Figure 4(a) shows a schematic of water interaction on the Al2O3-TiC surface. Hydroxyl (—OH) groups are chemisorbed from environment onto the Al2O3-TiC surface. Under the humid environmental condition, an adsorbed thin water film will interact with the chemisorbed —OH groups through partially negatively charged oxygen atom and partially positively charged hydrogen atom. The higher the humidity, the more interacted water molecules are present. In the case of Al2O3-TiC surface with DLC overcoat, figure 4(b), instead of hydroxyl —OH, carbon functional groups

O═C—OR
are the most chemisorbed groups to the surface. The water molecules interact through hydrogen bonding with these functional groups, forming more strongly adsorbed film. Dangling bonds may also play a part in better water molecule adsorption to the carbon overcoat [33].
Danglig bonds; Covalent bond, ↔ Hydrogen bond interaction
    Figure 4. Schematic of water film interaction on
  1. Al2O3-TiC and
  2. Al2O3-TiC/DLC surfaces.

One of conceivable interaction between water molecules and the DLC atom can proceed through the water hydrogen atom and the surface dangling bond. Dangling bonds are free radicals present in DLC overcoats. A free radical is an atom or group of atoms having one or more unpaired electrons. It is symbolized with a single dot representing the unpaired electron, for example: F; HO; CF3; CF3—O; CF3—CF2 etc. They have no positive or negative charge, however, they are very reactive. A free radical is highly reactive intermediate because of its unpaired electron.

To describe the interaction between lubricant and water molecules, table 2 shows hydrophile-lipophile balance (HLB) number for selected groups [34,35]. The HLB number gives a quantitative way of correlating the chemical structure of surfactant molecules with their surface activity. The hydroxyl (—OH) group and oxygen (—O—) group favor water adsorption so they belong to the hydrophilic while —CF3 group is in the hydrophobic category. Among the lubricants listed in table 1, Z-Dol is with —OH groups at both ends while Demnum SA is with only one —OH end group. Furthermore, backbone of Z-Dol is with higher frequency of oxygen linkage in the ether group (number of oxygen atoms per CF2 molecules) than Demnum SA. It is expected that Z-Dol would be more favorable to water molecules. The test results of static friction, kinetic friction and durability have confirmed that lubricant Demnum SA is relatively insensitive to humid environment as compared to that of lubricant Z-Dol [3]. Lubricant X-1P involves no hydrophilic end groups. There is no interaction between its end groups and water molecules. The structure of X-1P makes no hydrogen bonding interactions as existed in PFPE lubricants available at the interface.

Table 2.
Hydrophile-lipophile balance (HLB) number for selected groups.
GroupHLB number
Hydrophilic
—COOR2.4
—COOH2.1
—OH1.9
—O—1.3
Hydrophobic
—CH2-0.475
—CH3-0.475
═CH—-0.475
—CF2-0.87
—CF3-0.87
Miscellaneous
—(CH2CH2O)—0.33
—(CH2CH2CH2O)—-0.15

3.2. Tribo-emission at the head-disk interface

There is no reference directly referred to tribo-emission of the head-disk interface. However, Nakayama et al. [23] simulated the head-disk interface using the friction system of alumina sliding on a:C—Hx; films and found that both negatively charged particles and positively charged particles are emitted under friction in ambient air.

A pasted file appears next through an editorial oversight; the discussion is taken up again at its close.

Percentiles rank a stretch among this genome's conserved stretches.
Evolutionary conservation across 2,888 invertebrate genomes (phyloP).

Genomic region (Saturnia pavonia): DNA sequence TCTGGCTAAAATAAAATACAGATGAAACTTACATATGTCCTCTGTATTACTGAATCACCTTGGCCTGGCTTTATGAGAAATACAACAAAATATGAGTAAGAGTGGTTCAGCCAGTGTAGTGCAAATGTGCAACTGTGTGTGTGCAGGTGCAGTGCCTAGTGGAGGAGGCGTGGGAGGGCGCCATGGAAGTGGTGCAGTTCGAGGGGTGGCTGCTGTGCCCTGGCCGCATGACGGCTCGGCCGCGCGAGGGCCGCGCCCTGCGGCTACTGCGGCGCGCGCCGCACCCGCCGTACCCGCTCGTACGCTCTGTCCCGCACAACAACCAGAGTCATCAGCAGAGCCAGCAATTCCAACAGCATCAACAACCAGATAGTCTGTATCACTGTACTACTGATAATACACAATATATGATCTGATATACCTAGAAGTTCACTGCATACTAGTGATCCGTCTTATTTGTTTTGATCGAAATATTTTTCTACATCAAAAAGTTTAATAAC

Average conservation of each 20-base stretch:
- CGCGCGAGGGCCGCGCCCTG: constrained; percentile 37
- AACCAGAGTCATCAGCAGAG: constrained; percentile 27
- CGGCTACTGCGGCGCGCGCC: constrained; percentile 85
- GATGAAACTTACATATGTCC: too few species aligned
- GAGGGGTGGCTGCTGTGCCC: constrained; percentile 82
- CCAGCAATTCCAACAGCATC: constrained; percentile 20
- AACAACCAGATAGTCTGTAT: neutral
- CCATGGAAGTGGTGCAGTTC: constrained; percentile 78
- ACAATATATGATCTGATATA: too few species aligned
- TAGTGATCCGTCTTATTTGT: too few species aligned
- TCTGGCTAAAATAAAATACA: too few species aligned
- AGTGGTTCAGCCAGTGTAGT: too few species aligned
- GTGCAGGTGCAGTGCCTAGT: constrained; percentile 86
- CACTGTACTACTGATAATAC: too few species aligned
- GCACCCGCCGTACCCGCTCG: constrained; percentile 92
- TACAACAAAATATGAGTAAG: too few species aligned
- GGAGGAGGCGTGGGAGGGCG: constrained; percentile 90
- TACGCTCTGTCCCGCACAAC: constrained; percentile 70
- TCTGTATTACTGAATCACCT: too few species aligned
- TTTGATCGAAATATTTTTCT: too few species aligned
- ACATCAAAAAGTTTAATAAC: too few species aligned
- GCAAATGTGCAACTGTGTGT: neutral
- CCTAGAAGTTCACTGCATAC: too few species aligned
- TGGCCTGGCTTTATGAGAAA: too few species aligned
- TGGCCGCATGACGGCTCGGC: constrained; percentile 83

3.3. Lubricant X-1P and Z-Dol on DLC overcoat

When lubricant X-1P and Z-Dol are applied on disks with DLC overcoat, they behave differently. Lubricant X-1P is non-polar so it can not be bonded to DLC layer. The phosphazene ring in X-1P may exist in a puckered form or planar form [36]. Figure 5 shows the structure of planar phosphazene ring and puckered phosphazene ring of X-1 P by the molecular mechanics method [37]. In the planar form, the phosphazene ring is sterically shielded by the six phenoxy groups, and it is unlikely that strong adhesive interaction occurs between partially fluorinated phenyl rings and the carbon overcoat. In the puckered form, a basal plane is defined by the nitrogen atoms and three phenoxy groups in the equatorial positions, and the three phenoxy groups in the axial positions are directed upward. A strong interaction is then possible between the exposed phosphazene ring and the carbon overcoat. With X-1P molecules adsorbed in this orientation, partially fluorinated phenyl groups projected upward would account for the good lubricity shown by disks lubricated with mono layer level of neat X-1P [5,11]. It can be speculated that X-1P exists in the form of puckered ring and adsorbs strongly onto the carbon overcoat of thin film disks. Lubricant Z-Dol is polar so it can be bonded to the DLC overcoat. Only a small amount of the functional groups, carboxyl and hydroxyl present on the carbon surface show strong affinity to the lubricant. Main adsorption sites are associated with the presence of unpaired electrons (dangling bonds). Figure 6 shows the schematic for the adsorption of Z-Dol molecule on the carbon surface at 20 C [33]. C—O bond and the hydroxyl groups in the case of Z-Dol interact with functional groups and dangling bonds on the carbon surface. The functional groups behave as an anchor, i.e., immobile fraction of lubricant film. The addition of an alcohol (—OH) end group to a lubricant molecule adds on the order of 20 kJ/mol interaction energy even if no chemical reaction occurs with the surface.